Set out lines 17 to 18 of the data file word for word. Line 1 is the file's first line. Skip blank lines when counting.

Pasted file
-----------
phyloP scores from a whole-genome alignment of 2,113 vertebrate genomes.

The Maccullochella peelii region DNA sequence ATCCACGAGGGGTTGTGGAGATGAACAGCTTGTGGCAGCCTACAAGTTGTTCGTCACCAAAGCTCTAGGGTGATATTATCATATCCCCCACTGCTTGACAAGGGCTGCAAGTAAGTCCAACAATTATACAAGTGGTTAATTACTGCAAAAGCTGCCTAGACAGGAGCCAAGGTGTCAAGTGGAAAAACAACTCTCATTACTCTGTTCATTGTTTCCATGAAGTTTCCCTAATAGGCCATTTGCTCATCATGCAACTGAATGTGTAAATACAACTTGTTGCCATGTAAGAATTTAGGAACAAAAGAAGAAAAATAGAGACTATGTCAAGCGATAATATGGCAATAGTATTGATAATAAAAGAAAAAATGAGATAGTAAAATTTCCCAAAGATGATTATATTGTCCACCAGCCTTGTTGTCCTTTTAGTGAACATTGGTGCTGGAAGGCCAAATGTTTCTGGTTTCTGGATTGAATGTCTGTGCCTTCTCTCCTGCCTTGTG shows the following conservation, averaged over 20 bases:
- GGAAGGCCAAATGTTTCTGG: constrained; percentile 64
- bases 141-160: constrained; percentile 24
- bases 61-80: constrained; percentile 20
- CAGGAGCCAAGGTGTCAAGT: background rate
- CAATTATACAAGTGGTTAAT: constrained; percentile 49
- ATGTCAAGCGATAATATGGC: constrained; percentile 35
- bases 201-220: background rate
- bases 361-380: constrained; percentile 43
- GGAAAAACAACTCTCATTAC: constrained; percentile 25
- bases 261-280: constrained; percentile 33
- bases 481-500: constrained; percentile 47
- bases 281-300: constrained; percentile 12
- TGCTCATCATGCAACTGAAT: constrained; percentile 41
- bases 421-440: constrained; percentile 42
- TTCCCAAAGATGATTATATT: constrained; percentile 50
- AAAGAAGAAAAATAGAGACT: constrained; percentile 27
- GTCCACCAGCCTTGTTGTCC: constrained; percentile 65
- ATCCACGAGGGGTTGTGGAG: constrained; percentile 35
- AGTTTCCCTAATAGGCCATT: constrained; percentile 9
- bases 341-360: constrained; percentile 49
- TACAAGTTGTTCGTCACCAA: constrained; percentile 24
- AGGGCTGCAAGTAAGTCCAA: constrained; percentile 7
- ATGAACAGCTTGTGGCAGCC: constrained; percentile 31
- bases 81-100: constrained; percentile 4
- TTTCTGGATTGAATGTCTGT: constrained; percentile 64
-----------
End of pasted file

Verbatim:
- TTCCCAAAGATGATTATATT: constrained; percentile 50
- AAAGAAGAAAAATAGAGACT: constrained; percentile 27